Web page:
For specialty coffee roasters, it’s important to take the time to consider the influence of colour when choosing their coffee packaging for distribution to offices. If they want to target high-tempo workplaces where employees want a caffeine boost above anything else, then they might decide to go for red.
On the other hand, if companies would like to present an image of luxury and “power”, they may decide to go for coffee with black and gold packaging, two colours typically associated with elegance, opulence, and wealth.
However, as a specialty roaster, you need to make sure that your packaging doesn’t depart too far from your brand identity. While colours for office distribution can be different, there needs to be a level of consistency between the products you sell to offices and that which you sell in stores and cafés.
This is so that customers can immediately recognise your brand on the shelf and form an emotional connection with it. Franciso says that as well as understanding what consumers want, roasters need to stay true to their own brand identity.
“Your coffee bag is a physical extension of your brand,” he says. “Therefore, it needs to take into account your brand and its story, then put this in front of consumers in a clear, consistent, and appealing way.”
Research by Lucidpress and Demand Metric on the impact and value of brand consistency found that inconsistent brand usage can create confusion in the market which may put off potential customers.
Size, Shape & Components
When selling coffee to offices, roasters need to consider the practicalities of their packaging. While store-bought coffee typically comes in small bags weighing little over 200g, this isn’t a viable option in spaces where more than one person will be drinking coffee. Naturally, office managers don’t want to feel as though they have to continually buy new bags of coffee to prevent shortages.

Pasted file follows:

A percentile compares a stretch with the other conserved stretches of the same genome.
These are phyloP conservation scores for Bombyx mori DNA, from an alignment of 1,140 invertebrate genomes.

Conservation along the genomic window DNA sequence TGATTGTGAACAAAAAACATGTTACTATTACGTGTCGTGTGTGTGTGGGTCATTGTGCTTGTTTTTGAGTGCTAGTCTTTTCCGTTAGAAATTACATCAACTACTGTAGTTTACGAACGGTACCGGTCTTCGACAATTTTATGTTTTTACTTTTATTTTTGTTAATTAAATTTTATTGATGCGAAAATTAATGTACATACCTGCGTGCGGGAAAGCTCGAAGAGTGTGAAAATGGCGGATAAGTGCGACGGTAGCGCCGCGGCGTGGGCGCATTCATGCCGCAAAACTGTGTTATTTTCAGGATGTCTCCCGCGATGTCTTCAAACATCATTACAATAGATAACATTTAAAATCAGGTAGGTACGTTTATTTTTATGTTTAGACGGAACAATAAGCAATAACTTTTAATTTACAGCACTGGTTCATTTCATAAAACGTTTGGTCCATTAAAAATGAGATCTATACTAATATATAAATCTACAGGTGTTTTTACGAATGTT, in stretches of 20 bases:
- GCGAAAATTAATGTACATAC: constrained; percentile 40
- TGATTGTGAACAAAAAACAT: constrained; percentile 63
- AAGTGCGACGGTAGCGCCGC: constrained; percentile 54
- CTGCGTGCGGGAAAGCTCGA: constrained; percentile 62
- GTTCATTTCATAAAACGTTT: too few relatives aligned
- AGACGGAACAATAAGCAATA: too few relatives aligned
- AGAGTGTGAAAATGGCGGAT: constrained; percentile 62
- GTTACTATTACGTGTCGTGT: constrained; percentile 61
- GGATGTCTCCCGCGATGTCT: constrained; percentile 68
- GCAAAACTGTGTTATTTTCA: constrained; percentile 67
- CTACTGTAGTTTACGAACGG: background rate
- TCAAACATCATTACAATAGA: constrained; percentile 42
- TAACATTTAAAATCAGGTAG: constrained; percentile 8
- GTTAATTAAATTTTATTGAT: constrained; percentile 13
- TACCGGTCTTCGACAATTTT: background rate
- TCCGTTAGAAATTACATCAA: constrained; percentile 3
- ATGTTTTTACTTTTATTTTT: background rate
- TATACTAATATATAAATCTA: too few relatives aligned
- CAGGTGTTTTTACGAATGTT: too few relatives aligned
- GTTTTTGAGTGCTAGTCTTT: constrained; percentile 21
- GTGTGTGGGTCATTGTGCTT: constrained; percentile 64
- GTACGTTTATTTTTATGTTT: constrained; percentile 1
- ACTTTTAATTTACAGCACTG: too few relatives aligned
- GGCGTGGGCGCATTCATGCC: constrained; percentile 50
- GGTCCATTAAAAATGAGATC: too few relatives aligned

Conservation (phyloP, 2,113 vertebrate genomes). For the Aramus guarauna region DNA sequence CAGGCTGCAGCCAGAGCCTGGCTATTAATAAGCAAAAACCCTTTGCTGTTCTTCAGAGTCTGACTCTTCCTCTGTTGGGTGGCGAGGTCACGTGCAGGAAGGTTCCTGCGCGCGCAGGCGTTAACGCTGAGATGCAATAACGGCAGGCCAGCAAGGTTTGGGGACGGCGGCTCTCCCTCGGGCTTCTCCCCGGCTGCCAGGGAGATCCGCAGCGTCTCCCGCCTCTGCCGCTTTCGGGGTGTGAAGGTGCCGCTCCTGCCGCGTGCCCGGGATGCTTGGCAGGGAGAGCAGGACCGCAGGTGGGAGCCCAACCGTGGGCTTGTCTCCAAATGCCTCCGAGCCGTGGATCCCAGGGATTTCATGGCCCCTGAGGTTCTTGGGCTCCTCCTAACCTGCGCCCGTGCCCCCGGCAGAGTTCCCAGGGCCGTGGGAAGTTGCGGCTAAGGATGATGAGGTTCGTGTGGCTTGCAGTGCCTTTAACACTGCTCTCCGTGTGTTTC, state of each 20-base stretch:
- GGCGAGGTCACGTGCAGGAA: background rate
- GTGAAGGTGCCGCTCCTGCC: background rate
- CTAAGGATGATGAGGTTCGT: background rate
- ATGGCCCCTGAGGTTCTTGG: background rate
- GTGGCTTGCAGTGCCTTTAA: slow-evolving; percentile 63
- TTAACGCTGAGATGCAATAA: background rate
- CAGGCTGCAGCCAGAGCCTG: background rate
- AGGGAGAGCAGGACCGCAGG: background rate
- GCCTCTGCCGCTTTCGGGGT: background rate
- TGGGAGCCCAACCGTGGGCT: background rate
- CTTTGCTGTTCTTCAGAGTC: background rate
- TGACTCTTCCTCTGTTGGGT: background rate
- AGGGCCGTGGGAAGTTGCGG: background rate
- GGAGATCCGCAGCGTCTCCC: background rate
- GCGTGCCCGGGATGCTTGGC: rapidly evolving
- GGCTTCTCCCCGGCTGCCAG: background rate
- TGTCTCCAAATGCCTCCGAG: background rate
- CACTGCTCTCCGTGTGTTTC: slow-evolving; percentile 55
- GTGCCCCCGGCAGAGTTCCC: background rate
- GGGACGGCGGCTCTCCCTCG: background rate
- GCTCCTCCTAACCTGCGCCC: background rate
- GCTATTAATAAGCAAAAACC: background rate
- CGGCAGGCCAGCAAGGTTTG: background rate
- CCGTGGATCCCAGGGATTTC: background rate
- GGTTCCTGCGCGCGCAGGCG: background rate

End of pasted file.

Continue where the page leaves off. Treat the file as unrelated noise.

Instead, roasters should look at designing bags with the capacity to hold at least 1kg of coffee beans. These bags should be made from robust materials and be easy to pour. A handle and pouring spout are both good options for making them user friendly, while components such as degassing valves and resealable zippers should be included to preserve freshness.
In terms of shape, coffee bags for offices should have a sturdy, square base to reduce the risk of toppling over. Flat bottom pouches are a good option thanks to their broad bases and gussets on both sides for added strength and space. They are also highly effective at marketing the coffee as they have five sides on which roasters can include information, from the provenance of the beans to instructions on brewing.
When the coffee is out on display in the office or workspace, it’s important that staff members can find out more about the brand, too. If people enjoy the coffee, they may want to order some to drink at home. Therefore, details such as the name, website, social media tags, and roast address should all be readily available. If roasters want to maintain a minimalist design, they could include a QR code instead.
Francisco suggests that roasters should carry out tests on their packaging once they’ve settled on a design.
“It’s good practice for roasters to carry out their own experiments with a packaging prototype to get into the head of the consumers,” he says. “They need to think about how office workers are going to interact with the packaging in their day-to-day. Ultimately, this will help improve the product.”
At MTPak Coffee, we offer a range of fully customisable packaging options for specialty coffee roasters, whether supplying to cafés, offices, or directly to consumers.
Our sustainable pouches come in a selection of sizes and can be fitted with additional components, including degassing valves, resealable zippers, transparent windows, and pouring spouts.
For more information on our sustainable coffee packaging for offices, contact our team here.